IN THE CREATION of the genre he calls "Celtic rock" Alan Stivell had a very good idea. Its realization on stage left something to be desired; nevertheless, the effect was startling.
Stivell and his group translated the essence of ancient Celtic folk ballads and medieval dances into a modern framework. The heavy alternate-measure syncopation and simple repeating melodies lost none of their traditional mournful quality when interpreted on electric guitar and percussion. What the music gained in the switch was familiarity. His extended solos on the Irish harp and flute were beautiful and exotic: When placed against a background of more recognizable notes from organ and guitar, the unfamiliar harmonies were softened and became more accessible.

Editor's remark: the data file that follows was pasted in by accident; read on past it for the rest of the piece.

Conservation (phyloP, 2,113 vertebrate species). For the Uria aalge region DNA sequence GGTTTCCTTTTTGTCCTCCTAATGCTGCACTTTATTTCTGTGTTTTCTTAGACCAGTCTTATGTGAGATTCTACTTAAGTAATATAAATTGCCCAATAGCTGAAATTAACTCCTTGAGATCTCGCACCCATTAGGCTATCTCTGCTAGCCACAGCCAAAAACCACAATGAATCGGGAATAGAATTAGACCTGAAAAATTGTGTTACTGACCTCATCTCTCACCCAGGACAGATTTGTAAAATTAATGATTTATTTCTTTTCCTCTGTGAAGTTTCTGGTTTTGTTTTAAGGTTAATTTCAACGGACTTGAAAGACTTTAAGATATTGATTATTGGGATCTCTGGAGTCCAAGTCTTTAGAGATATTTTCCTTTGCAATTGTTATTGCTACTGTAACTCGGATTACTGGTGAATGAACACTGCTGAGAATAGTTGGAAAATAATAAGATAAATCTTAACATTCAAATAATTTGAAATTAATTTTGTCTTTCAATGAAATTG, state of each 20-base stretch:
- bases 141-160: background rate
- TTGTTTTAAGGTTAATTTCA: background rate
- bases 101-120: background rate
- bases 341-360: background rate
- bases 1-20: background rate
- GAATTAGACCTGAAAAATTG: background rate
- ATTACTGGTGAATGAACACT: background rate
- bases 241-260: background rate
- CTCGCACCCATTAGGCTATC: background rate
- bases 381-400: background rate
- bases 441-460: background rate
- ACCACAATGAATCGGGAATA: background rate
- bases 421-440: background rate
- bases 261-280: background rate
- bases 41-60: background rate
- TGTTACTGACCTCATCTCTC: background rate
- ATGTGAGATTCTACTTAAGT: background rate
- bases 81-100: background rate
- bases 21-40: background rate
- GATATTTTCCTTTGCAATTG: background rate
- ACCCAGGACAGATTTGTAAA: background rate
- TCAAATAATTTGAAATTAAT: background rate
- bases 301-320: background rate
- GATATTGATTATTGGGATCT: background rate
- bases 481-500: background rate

The technical expertise of each member of the group was remarkably evident. Their stage presence, however, belied their virtuosity. The intervals between songs were filled with too much shuffling of feet, too many nervous jokes, and too little explanation of the origin and meaning of each song, with its Welsh or Irish or Breton lyrics. The program was musically weak only when the group moved from the folk-rock format to an attempt at hard rock. The attempt was shrill and unpleasant.
Folk music depends on change; it becomes alive through its transitions. Joining the music of two cultures has in this case produced a lively mix: Stivell has come up with a form worth attention on our part and perfection on his.